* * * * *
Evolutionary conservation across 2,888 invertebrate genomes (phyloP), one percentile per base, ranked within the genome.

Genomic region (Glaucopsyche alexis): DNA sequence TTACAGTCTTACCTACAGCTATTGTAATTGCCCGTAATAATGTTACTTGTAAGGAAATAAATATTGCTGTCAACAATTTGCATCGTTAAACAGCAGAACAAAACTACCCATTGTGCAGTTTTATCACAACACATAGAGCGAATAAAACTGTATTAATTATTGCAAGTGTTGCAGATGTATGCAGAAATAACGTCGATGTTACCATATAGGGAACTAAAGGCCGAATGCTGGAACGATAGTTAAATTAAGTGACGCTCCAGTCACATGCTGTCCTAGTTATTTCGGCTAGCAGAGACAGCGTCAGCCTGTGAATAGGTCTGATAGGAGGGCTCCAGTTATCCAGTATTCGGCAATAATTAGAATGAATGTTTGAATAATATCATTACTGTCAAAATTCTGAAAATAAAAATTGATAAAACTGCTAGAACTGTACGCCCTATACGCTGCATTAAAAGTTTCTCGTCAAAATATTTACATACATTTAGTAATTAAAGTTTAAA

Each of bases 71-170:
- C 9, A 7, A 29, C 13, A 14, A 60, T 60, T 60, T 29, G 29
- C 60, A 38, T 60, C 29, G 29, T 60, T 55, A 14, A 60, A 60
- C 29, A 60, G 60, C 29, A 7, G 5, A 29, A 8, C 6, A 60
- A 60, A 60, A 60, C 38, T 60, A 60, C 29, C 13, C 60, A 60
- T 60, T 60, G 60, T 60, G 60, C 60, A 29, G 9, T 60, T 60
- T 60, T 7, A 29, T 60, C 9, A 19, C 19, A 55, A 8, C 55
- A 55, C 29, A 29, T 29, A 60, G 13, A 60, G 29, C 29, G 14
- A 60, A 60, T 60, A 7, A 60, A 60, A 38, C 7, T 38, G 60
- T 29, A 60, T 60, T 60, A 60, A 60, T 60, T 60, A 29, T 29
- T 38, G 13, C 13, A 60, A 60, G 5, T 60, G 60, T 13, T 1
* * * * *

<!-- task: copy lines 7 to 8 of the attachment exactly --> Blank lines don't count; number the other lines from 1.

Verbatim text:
- A 60, A 60, A 60, C 38, T 60, A 60, C 29, C 13, C 60, A 60
- T 60, T 60, G 60, T 60, G 60, C 60, A 29, G 9, T 60, T 60